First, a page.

Plummeting demand and prices of fossil fuels in 2020 gave Latin America a glimpse of the painful impact the coming energy transition will likely have for economies that continue to rely on these fuels in the face of change. When prices rebounded in 2021, many governments seeking to recover from the pandemic’s impact on their economies reinforced their commitments to mining, oil and gas as familiar sources of revenue rather than charting a new future.
In 2022, these regions cannot move forward by continuing to do the same. Latin America and other regions that depend on fossil fuel-extractive industries will not find a winning formula by delaying or looking back. They must push through this inevitable transition to create a vision for a different kind of economy, one based on sustainable low-carbon pathways that carefully manages new environmental and social risks.
“Governments may be reluctant to move away from fossil fuels, but signals urging for change are coming from many directions, including markets, climate diplomacy, labour unions, activists and even within certain government branches.”
— Elisa Arond, Research Fellow, and Mónica Trujillo, Research Associate
Governments may be reluctant, but signals urging to plan for change are coming from many directions, including markets, climate diplomacy, labour unions and activists. Certain government branches are even generating policies to support alternatives, such as bioeconomy strategies, including Costa Rica and Colombia. In 2022, we will likely see the urgency of planning processes aimed at inclusive, just transitions coming to the fore. Led by labour unions and civil society with support from academia, such debates will have to engage with a wide range of intertwined issues: the volatility of fossil fuel prices, the need for economic diversification, the absence of adequate regulatory frameworks around mine closure, the human rights and labour risks as pressures rise to cut costs and stay competitive in an increasingly tight market and the renewed and new risks of economic dependency on “new” extractive industries.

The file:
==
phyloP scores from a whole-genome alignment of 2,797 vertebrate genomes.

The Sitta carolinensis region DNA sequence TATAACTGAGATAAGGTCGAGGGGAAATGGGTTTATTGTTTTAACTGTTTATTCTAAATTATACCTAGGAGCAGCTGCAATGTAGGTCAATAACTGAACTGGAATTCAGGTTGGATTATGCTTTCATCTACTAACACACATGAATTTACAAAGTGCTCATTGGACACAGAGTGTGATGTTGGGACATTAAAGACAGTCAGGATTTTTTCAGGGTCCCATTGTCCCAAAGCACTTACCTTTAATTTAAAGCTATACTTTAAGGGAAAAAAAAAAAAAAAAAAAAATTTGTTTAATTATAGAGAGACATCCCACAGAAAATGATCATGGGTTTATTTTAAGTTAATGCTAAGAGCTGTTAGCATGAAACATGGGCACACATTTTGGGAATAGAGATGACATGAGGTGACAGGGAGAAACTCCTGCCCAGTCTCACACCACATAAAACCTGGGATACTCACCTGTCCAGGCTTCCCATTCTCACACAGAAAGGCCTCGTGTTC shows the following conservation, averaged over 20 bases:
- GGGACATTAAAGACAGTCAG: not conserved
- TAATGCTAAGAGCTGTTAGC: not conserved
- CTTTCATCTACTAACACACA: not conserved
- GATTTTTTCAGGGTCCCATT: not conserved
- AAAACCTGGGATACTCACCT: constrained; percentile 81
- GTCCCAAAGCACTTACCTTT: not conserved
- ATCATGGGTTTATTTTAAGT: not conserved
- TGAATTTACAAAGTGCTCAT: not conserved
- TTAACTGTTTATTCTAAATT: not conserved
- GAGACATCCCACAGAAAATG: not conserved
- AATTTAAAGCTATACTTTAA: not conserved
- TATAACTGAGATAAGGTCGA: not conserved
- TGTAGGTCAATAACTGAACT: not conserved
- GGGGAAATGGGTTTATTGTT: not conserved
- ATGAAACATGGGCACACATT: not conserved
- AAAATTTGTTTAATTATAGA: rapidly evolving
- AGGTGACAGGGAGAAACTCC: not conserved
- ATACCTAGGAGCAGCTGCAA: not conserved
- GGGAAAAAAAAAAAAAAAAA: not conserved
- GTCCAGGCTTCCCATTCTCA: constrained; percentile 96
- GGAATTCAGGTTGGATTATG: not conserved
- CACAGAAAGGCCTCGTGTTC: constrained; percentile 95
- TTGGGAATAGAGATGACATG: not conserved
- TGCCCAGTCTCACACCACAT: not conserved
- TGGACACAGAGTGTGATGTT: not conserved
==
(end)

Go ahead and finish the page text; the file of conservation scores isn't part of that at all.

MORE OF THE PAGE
Certain countries such as South Africa are moving forward ambitiously with just transition planning. Other major producing countries such as Colombia have had minimal discussions about reducing fossil fuel dependency at the national level, even though concerns are growing in fossil-fuel producing regions that see the changes ahead.
The energy transition brings new demands for other extractive resources, especially minerals and metals key to renewable energy technologies such as batteries for electric vehicles and materials for solar panels. The World Bank estimates a roughly 500% increase over the next 30 years in global production of key minerals critical for low-carbon technologies. Renewable energy will need lithium, cobalt, graphite, nickel, aluminum, silver and copper.
This means new environmental and social footprints that must be managed better than those left by previous extractive industries. Governments that are proposing the mining of these new minerals as a leading sector for economic recovery have thus far offered few guarantees – either to protect civil society leaders and their communities who claim their right to consultation or protect ancestral lands, livelihoods and waterways. They have also not yet reckoned with the climate change-related vulnerabilities of these new extractive activities, which often require considerable water resources and are a significant source of greenhouse gas emissions.
Popular resistance to extractive projects is on the rise and likely to increase further as demand increases for the materials needed for renewable energy. Civil society groups are likely to continue to push for greater transparency and accountability for the extractive sector in 2022. Concerns are wide-ranging, taking on revenues, contracts and inclusive public consultation processes, but also emissions reductions, carbon offsetting, labour reconversion, mine closures and environmental rehabilitation plans.
Thus, companies will face increasing pressure to reduce their climate impacts, adapt to shifting social and environmental conditions, and publicly show themselves as socially responsible – all while remaining competitive. At the same time, increasing trends toward automation will make the local employment contribution of such industries increasingly irrelevant or limited.
What is the way forward? National and regional governments will need to diversify. Sustainable, employment-intensive sectors, such as in agriculture and agro-industries, will be of growing importance. Indeed, some governments in the region, including Colombia, Costa Rica and some regions in Brazil, have placed the bioeconomy as a key strategy for economic recovery. But capitalizing on the sustainable use of biodiversity and biomass will require investments in science, technology and innovation.
Regional and national governments interested in capturing value beyond raw commodity exports will need to place even greater attention to innovation. Governments will need to invest in education, research, infrastructure, public services, entrepreneurial capacities and innovation incentives, especially building on local bio-resources to generate sustainable impacts at the level of local and regional economies. They are likely to struggle to be competitive in the short and medium terms. Achieving these objectives requires holding an aspirational vision for generating employment and new enterprises, reducing inequalities and helping people gain the skills to earn higher incomes.
The risks of delaying a just transition away from fossil-fuel and extractive economies were brought to light by the pandemic. If Latin American and other fossil fuel-dependent economies want to build the necessary capacities to chart a new future, now is the time to begin investing in that direction.